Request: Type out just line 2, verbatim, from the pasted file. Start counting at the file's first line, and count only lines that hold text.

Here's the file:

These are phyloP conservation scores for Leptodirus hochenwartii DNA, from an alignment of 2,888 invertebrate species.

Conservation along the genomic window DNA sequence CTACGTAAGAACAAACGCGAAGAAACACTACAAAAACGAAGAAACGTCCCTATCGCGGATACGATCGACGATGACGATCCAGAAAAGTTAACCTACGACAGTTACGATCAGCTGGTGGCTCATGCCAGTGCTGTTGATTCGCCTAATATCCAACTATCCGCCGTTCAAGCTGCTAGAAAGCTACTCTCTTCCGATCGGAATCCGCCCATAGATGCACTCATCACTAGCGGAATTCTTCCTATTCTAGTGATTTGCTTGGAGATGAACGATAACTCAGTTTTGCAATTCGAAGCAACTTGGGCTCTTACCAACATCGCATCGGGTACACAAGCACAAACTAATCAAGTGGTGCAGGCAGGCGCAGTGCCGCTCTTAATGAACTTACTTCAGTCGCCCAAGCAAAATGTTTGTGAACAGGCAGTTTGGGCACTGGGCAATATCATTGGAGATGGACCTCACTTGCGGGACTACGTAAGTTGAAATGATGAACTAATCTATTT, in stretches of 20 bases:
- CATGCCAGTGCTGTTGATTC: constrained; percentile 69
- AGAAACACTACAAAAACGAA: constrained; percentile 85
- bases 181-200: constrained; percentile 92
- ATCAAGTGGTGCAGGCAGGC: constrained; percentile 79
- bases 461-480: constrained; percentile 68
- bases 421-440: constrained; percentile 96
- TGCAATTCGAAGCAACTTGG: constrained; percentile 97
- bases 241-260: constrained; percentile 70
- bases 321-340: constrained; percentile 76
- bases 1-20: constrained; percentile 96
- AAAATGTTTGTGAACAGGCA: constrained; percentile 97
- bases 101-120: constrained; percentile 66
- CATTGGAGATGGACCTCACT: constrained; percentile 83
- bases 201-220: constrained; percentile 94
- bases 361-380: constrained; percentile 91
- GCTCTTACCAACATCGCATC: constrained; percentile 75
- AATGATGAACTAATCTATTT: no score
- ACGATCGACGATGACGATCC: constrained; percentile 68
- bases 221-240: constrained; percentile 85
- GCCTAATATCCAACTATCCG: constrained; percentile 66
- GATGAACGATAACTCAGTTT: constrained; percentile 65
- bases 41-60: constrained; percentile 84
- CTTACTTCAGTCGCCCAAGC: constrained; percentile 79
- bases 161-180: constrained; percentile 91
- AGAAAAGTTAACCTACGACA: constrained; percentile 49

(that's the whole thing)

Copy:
Conservation along the genomic window DNA sequence CTACGTAAGAACAAACGCGAAGAAACACTACAAAAACGAAGAAACGTCCCTATCGCGGATACGATCGACGATGACGATCCAGAAAAGTTAACCTACGACAGTTACGATCAGCTGGTGGCTCATGCCAGTGCTGTTGATTCGCCTAATATCCAACTATCCGCCGTTCAAGCTGCTAGAAAGCTACTCTCTTCCGATCGGAATCCGCCCATAGATGCACTCATCACTAGCGGAATTCTTCCTATTCTAGTGATTTGCTTGGAGATGAACGATAACTCAGTTTTGCAATTCGAAGCAACTTGGGCTCTTACCAACATCGCATCGGGTACACAAGCACAAACTAATCAAGTGGTGCAGGCAGGCGCAGTGCCGCTCTTAATGAACTTACTTCAGTCGCCCAAGCAAAATGTTTGTGAACAGGCAGTTTGGGCACTGGGCAATATCATTGGAGATGGACCTCACTTGCGGGACTACGTAAGTTGAAATGATGAACTAATCTATTT, in stretches of 20 bases: